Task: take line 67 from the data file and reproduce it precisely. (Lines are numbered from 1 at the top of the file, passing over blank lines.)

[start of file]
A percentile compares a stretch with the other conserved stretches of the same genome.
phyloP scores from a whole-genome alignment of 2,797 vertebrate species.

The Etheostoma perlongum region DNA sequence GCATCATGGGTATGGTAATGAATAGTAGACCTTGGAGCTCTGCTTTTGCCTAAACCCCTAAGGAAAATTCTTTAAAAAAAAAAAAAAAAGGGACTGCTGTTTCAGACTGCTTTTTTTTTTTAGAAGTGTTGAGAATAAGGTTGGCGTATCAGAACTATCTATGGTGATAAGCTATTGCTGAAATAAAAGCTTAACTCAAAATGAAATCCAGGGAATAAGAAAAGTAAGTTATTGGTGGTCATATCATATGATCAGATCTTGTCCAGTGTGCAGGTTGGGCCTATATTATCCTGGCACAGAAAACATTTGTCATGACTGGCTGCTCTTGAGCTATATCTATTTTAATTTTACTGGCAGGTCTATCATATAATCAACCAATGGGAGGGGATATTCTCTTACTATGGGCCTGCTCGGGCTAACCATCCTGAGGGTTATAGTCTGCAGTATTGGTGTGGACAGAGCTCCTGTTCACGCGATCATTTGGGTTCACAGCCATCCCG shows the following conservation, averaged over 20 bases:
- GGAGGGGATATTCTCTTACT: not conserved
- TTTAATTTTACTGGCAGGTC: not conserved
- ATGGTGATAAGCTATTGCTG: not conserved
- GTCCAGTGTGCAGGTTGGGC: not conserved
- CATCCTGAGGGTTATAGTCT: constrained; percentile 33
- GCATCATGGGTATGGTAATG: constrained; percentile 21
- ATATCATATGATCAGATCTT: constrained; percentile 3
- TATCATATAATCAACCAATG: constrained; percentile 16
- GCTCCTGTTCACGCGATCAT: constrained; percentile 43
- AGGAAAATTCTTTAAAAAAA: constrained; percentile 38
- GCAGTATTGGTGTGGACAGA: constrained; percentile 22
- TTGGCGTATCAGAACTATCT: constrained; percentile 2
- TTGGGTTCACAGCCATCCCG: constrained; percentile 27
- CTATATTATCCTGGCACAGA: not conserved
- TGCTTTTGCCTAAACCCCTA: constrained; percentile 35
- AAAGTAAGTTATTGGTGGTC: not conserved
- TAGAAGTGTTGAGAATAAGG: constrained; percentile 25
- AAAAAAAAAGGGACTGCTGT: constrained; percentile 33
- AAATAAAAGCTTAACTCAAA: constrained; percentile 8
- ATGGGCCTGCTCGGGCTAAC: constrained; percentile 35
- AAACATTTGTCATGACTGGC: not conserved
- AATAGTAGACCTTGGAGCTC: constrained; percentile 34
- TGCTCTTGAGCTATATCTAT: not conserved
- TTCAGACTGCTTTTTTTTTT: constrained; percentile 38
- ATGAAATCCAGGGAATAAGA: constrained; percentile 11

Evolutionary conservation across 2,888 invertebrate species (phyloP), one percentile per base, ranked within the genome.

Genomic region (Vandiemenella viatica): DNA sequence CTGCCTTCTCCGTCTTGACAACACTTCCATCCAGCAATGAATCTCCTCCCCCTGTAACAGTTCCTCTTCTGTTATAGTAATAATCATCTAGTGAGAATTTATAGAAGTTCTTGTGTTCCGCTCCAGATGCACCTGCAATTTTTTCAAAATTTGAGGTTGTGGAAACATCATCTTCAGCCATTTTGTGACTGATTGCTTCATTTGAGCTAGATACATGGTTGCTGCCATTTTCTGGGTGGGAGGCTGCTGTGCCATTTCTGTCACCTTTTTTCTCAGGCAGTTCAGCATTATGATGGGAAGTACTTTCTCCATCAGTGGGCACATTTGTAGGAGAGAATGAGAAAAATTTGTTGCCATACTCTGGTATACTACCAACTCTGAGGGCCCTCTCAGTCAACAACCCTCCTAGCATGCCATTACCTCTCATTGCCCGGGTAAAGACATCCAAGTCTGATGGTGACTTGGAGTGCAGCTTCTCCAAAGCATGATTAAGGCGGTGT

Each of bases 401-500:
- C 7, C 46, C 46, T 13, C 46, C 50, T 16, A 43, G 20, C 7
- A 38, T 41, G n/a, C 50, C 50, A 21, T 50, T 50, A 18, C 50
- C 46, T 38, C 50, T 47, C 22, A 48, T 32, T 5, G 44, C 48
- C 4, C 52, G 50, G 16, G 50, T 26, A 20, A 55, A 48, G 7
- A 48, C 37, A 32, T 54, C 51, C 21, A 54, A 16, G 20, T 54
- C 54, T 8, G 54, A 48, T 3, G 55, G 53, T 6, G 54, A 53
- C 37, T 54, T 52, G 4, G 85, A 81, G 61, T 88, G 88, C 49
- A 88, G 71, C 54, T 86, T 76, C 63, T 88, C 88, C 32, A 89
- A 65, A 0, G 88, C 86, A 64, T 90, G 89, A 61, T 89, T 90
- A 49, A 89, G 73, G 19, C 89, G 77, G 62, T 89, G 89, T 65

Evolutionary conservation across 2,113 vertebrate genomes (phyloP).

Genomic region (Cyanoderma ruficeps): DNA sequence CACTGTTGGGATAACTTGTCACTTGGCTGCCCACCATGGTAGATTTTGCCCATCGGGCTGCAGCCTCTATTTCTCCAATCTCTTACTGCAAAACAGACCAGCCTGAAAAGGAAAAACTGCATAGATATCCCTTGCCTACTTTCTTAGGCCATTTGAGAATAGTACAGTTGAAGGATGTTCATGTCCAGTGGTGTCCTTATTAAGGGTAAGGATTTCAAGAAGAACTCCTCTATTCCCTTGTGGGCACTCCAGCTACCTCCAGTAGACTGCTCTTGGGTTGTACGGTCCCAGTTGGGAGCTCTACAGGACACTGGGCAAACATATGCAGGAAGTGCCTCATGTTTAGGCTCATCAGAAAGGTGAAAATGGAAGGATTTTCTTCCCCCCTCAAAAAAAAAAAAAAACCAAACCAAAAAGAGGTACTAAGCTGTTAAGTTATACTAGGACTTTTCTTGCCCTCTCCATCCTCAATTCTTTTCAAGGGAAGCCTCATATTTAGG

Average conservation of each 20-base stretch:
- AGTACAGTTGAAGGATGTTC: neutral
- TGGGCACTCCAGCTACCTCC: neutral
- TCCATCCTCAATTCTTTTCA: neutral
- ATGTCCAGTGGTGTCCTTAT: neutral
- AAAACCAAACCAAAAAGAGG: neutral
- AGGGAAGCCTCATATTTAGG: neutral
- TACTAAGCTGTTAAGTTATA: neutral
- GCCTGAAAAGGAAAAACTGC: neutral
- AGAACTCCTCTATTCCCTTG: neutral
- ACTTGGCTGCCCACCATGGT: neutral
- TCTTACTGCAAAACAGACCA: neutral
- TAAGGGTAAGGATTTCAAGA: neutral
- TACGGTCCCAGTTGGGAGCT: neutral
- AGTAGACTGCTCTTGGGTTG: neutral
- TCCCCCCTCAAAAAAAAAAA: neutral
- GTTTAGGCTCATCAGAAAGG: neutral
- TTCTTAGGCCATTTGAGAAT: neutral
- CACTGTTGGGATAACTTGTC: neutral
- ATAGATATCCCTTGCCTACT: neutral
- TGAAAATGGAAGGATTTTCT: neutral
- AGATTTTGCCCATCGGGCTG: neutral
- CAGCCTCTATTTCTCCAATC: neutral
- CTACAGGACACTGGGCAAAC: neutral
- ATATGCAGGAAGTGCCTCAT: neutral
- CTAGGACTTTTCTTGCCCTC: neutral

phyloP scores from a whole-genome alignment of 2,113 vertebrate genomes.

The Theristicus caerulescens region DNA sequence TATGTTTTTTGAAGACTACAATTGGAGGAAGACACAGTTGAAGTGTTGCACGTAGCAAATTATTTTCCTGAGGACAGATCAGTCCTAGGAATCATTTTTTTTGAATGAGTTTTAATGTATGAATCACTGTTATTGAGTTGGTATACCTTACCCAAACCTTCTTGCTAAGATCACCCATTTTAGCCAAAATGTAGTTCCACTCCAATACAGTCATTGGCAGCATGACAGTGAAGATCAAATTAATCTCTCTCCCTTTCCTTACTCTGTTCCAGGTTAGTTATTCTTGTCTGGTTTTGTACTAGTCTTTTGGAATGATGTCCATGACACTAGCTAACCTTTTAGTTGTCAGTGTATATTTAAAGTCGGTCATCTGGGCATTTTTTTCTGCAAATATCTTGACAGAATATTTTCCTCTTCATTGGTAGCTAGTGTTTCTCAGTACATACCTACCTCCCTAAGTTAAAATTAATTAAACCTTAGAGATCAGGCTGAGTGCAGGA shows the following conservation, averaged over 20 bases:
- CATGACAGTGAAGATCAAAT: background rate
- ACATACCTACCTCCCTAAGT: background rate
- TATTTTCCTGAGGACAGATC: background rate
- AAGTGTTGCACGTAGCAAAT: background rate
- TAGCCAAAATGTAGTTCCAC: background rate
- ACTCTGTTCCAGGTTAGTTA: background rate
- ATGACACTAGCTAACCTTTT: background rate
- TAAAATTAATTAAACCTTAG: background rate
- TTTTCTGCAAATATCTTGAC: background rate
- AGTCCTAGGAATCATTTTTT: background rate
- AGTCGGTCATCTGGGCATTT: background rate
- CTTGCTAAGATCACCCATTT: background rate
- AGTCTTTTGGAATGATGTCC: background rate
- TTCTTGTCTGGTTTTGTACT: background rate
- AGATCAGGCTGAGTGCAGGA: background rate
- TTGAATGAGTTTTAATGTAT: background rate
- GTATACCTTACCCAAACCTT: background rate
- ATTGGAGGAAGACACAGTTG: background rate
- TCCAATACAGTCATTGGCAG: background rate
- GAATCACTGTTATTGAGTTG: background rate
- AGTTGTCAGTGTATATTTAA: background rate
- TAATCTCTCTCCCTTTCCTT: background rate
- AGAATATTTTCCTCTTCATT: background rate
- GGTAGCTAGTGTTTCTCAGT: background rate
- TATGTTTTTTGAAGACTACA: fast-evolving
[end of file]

- CTACAGGACACTGGGCAAAC: neutral